Wednesday, September 8, 2010

The war on Obesity ?

We've got a tragic and growing problem with obesity in this country.

We're not so much climbing the league table as taking the lift to the top. England is fourth in the world, with Scotland in second place, behind the U.S.

According to a report for the Scottish Assembly, obesity among adults has increased by almost half since 1995. It says, "These figures provide little evidence that current approaches to obesity are having any impact".


Meanwhile, the costs are becoming increasing obvious. Not only are many years of healthy life being lost, but we're spending a fortune on treating the many diseases caused by obesity and lack of excercise. The Standard reports today, "the direct cost of obesity and related illnesses to the NHS is £4.3 billion a year". In the increasingly desparate search for a solution, more surgery is being proposed.

But why not address the cause than try to fix the symptoms? It's significant that sedentary lifestyles, along with poor diet, are being blamed for obesity. We're using our cars more, walking and cycling less, but eating the same calorie-rich meals. The problem is too much petrol and too many pies. Yet successive governments still don't understand that if they made cycling safer, more people would cycle, and the cost of safe cycling infrastructure would likely be outweighed by benefits elsewhere, including a slimming-down of that £4.3bn that obesity is costing us.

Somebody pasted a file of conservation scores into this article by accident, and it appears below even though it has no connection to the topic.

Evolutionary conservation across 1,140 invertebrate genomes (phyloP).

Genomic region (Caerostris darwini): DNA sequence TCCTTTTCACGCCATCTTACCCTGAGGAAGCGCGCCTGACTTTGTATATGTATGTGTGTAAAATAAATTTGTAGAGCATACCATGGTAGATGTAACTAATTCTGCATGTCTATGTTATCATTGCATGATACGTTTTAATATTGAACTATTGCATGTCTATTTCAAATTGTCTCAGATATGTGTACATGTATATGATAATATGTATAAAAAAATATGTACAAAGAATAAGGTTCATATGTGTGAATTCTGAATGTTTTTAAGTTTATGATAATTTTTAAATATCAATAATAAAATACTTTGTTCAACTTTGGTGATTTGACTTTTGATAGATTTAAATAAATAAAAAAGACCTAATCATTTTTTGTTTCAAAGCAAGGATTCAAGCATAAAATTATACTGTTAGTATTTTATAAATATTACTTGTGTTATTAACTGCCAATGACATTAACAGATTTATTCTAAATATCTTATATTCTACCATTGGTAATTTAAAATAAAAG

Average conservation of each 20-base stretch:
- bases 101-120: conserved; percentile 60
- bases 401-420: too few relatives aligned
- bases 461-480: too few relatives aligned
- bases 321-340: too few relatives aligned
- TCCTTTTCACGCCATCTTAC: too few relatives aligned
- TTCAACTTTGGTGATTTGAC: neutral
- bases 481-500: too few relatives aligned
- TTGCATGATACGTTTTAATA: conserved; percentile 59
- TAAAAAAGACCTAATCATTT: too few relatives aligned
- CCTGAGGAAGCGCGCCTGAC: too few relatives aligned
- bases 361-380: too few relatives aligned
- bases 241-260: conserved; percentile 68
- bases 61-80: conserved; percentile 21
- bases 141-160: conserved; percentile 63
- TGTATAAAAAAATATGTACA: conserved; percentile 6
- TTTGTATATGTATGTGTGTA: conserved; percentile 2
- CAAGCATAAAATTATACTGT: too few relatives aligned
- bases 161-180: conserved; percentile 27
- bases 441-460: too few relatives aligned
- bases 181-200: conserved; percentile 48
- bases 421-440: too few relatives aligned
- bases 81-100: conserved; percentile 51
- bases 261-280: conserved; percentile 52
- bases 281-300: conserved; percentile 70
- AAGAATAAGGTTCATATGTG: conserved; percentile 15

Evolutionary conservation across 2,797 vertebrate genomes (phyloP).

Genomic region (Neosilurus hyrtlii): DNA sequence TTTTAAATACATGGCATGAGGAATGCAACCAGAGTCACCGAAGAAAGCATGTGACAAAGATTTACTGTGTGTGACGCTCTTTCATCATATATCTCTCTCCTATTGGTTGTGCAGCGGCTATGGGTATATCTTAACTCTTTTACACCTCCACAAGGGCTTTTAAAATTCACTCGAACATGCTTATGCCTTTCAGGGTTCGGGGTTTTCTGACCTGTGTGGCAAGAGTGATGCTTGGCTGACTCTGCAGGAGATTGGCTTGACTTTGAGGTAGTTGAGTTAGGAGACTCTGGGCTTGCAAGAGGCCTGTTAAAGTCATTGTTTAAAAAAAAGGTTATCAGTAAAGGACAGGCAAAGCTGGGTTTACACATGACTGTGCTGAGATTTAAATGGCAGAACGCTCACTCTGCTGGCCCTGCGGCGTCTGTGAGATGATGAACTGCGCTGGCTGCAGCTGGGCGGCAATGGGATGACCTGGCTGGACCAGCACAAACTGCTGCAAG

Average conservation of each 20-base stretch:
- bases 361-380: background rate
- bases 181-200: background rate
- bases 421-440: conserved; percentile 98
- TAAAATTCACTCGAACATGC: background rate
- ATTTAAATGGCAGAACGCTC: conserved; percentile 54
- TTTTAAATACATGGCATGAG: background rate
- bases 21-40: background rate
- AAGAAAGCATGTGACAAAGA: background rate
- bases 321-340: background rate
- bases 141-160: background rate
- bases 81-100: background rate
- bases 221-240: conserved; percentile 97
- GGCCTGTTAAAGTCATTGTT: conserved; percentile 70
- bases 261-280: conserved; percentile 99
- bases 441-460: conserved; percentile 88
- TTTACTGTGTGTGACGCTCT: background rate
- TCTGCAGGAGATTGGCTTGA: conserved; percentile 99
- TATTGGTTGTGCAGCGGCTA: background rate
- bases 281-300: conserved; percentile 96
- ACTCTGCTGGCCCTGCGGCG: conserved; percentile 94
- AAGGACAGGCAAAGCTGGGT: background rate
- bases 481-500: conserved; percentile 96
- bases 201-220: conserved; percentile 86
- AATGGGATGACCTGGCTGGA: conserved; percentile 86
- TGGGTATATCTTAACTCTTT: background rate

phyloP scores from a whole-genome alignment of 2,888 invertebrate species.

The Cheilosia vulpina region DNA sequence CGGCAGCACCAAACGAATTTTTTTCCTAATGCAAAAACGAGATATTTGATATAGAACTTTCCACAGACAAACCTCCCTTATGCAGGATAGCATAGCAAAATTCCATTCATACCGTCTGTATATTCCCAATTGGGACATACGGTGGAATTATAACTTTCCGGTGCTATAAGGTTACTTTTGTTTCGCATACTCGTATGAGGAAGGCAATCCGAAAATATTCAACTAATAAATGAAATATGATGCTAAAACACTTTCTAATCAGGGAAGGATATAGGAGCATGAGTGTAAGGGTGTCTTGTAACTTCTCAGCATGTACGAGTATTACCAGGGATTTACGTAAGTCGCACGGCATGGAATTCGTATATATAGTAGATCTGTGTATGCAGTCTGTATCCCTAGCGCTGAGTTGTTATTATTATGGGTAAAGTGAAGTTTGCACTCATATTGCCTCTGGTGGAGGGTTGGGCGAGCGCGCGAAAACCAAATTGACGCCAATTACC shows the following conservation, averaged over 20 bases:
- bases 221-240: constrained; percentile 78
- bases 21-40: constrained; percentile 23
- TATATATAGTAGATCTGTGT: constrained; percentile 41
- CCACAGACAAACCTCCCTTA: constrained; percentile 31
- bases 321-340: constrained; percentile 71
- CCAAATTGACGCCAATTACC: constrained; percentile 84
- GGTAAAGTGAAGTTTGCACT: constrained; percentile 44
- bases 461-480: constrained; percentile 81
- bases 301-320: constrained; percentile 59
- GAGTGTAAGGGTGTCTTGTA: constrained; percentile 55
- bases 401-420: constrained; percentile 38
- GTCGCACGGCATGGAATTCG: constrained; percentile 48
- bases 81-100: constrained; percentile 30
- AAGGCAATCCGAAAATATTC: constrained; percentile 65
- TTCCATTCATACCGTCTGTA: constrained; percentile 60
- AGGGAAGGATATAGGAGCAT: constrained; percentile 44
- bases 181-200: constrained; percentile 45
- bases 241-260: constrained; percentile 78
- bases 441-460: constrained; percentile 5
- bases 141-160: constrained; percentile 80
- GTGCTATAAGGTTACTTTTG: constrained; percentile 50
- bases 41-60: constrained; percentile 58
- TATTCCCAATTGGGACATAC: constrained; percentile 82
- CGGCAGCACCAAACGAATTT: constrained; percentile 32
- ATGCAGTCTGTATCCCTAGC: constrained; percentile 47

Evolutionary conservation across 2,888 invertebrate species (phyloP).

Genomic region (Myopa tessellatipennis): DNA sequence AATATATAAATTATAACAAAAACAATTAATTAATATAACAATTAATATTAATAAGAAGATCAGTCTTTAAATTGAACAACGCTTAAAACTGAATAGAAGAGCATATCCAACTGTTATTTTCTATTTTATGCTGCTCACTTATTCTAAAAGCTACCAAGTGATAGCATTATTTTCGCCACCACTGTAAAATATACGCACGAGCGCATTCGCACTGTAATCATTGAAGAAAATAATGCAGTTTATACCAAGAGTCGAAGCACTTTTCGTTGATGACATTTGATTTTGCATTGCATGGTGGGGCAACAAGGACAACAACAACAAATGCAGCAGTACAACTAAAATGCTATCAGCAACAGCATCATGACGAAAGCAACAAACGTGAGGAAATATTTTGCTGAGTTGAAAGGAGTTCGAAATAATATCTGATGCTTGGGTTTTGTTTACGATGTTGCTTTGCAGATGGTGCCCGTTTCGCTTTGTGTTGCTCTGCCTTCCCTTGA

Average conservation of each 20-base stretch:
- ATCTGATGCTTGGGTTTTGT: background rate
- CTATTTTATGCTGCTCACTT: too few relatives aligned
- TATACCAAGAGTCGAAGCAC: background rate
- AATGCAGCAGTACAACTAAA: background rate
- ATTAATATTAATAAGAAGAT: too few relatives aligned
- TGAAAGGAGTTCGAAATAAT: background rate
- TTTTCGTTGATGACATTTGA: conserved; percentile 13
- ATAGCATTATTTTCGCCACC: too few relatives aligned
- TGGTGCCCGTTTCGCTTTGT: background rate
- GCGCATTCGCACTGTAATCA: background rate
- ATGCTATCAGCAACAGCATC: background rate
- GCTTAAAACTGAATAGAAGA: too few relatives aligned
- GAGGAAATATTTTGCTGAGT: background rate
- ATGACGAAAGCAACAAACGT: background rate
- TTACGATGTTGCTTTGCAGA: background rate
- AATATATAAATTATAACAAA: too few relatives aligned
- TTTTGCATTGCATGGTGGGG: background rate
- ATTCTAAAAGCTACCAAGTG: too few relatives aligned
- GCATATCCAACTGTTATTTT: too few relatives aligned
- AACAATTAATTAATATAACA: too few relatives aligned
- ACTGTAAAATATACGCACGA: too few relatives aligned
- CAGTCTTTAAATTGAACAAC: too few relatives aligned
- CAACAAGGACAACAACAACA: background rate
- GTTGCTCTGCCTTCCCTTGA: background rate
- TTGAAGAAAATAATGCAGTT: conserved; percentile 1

Fat chance of that because it would be transport investment, not health. Unlike the NHS, transport is not protected from cuts, and anything that encourages people to get out of their cars would be war on the motorist. Real wars kill people. Right now, motorists are killing themselves in ever-increasing numbers through failing to take enough excercise.

How long before the Government realises it needs to cut NHS spending on obesity, not increase it? It can do that by persuading people to walk and cycle more. Instead of which, it's making driving relatively more attractive by increasing public transport fares, making the roads more dangerous for cyclists and pedestrians by removing speed cameras and failing to invest in safe cycling infrastructure.

But it's OK folks! Health Minister Paul Burstow to the rescue! Healthier lifestyles was an “ambition” for the Government, he claims. “As part of the Change4Life movement, we are encouraging people to make simple changes, such as eating more fruit and veg, cutting down on fatty foods and being more active.” (Sounds like the same policies that failed so dismally under the last Government.) “Our public health white paper later this year will set out plans to help people lead healthier lifestyles in more detail."

I can't wait.

1 comment:

  1. I thought Australia had recently climbed to the top of the fattest nations list? Helped in part by the mandatory helmet law which effectively killed off cycling there.